Statutes Should Embrace the Concept of Nuisance Bail and Recognize the Role of Financial Incentives
The reason bail works as security is not just that people tend to show up when they have a financial incentive—instead, it is the availability of a cure when a third-party indemnitor has an incentive to return a defendant who failed to show up for court or when the person has become too great of a risk to be at large (for example, they begin to commit additional crimes or they continue using illegal substances).
Third parties and defendants are typically not incentivized to do much of anything by low bails. A bail recovery agent may return someone on $100 bail, but typically nothing but informal resolution may occur for that low of an incentive. The defendants themselves perceived that they bought their way out of jail, because they know the state will ultimately keep their $100 anyway, thus killing the incentive for attendance in court. While indigent parties do in fact need consideration and lowering of bonds or not having bonds imposed as necessary and within the discretion of judges, and perhaps there may be cases where low bails could occur, instead, jurisdictions should embrace the concept of looking at cases where the bail is merely a nuisance bail, used for collections or some other purpose that does not square with the purposes and intent of bail, rather than actually providing a true incentive to return someone to court.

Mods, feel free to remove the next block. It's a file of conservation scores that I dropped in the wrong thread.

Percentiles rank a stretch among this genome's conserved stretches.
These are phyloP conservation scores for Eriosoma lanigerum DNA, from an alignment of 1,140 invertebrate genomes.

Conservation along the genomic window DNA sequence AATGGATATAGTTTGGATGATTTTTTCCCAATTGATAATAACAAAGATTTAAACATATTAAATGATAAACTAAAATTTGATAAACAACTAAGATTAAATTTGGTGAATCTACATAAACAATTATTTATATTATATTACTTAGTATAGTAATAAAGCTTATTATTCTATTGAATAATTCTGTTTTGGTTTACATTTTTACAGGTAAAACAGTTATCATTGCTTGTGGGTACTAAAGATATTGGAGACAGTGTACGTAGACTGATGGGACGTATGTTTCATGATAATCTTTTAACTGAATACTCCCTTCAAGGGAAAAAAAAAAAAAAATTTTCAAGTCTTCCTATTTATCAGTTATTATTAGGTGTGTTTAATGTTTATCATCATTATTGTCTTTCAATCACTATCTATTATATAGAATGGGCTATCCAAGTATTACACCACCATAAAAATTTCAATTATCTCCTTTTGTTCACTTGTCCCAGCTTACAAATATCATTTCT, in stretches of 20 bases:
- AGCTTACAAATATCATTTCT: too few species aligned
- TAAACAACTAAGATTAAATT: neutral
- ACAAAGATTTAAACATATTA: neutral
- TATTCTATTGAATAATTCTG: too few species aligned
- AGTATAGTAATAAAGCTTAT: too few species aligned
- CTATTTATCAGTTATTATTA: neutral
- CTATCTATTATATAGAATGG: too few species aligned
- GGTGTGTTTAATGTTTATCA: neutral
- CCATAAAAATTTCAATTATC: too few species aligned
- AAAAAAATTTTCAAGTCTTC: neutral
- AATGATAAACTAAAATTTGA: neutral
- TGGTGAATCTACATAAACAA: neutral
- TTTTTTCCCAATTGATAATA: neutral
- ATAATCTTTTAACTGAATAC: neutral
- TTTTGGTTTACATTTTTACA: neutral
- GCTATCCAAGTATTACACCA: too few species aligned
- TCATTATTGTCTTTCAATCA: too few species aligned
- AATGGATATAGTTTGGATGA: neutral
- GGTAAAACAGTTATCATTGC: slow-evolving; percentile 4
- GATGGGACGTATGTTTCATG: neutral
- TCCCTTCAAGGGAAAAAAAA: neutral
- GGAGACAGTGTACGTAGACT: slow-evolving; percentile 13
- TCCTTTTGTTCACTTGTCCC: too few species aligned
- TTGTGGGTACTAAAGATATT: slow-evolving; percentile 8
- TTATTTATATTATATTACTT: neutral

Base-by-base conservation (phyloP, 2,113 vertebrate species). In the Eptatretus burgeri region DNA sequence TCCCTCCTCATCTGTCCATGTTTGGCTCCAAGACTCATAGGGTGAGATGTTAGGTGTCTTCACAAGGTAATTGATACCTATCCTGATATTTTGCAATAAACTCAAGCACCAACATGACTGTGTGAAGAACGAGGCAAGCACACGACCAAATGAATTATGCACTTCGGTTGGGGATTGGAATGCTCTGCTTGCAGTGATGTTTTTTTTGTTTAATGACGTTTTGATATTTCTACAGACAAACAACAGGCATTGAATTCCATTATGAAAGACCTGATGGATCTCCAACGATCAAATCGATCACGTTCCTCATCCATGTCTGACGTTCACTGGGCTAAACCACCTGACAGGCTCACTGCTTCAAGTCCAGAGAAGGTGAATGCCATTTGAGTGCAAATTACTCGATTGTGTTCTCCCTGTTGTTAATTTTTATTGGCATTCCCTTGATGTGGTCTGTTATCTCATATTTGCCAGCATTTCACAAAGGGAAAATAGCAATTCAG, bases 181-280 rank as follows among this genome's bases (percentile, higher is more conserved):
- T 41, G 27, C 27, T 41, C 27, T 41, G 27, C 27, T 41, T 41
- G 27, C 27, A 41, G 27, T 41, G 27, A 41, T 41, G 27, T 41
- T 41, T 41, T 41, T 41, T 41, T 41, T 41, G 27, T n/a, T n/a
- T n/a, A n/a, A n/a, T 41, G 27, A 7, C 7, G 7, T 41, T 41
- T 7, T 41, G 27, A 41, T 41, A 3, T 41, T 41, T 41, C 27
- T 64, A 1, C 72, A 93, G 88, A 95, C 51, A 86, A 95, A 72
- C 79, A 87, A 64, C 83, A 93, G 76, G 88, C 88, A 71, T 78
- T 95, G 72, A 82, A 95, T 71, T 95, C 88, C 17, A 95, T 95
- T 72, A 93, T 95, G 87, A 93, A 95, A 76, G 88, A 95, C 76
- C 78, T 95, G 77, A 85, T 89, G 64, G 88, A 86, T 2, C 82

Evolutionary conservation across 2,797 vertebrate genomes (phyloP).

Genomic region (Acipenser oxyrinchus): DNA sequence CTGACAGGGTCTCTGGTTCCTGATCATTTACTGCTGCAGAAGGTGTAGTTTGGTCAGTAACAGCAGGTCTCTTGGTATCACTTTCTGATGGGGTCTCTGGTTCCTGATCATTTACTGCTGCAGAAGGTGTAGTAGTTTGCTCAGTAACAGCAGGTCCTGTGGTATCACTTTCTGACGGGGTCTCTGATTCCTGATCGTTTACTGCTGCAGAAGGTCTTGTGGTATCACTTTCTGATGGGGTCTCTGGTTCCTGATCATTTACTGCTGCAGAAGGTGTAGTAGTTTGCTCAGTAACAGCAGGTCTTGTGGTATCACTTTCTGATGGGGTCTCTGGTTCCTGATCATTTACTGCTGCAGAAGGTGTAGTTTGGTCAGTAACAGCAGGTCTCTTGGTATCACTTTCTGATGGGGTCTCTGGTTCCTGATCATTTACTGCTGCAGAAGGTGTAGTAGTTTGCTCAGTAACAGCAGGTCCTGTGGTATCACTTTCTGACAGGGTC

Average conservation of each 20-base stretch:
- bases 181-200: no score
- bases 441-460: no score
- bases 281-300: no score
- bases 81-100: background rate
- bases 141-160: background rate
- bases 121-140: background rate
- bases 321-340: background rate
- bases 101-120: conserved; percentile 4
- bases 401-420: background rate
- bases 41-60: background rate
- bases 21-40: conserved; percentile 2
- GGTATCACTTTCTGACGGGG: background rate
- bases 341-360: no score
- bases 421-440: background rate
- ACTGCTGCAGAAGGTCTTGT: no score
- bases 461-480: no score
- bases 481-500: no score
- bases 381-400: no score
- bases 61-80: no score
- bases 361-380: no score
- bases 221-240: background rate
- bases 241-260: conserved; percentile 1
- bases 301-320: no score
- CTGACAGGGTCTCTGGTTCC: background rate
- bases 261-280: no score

Jurisdictions need to instead focus on those cases where the person has committed additional crimes while on bail or has failed to appear, and then impose more meaningful bails in such cases while attempting to eliminate some bails in low-level nuisance bail situations. In addition, if classes of identifiable cases are going to get release on recognizance, re-visit the necessity of arresting all of that class of identifiable persons.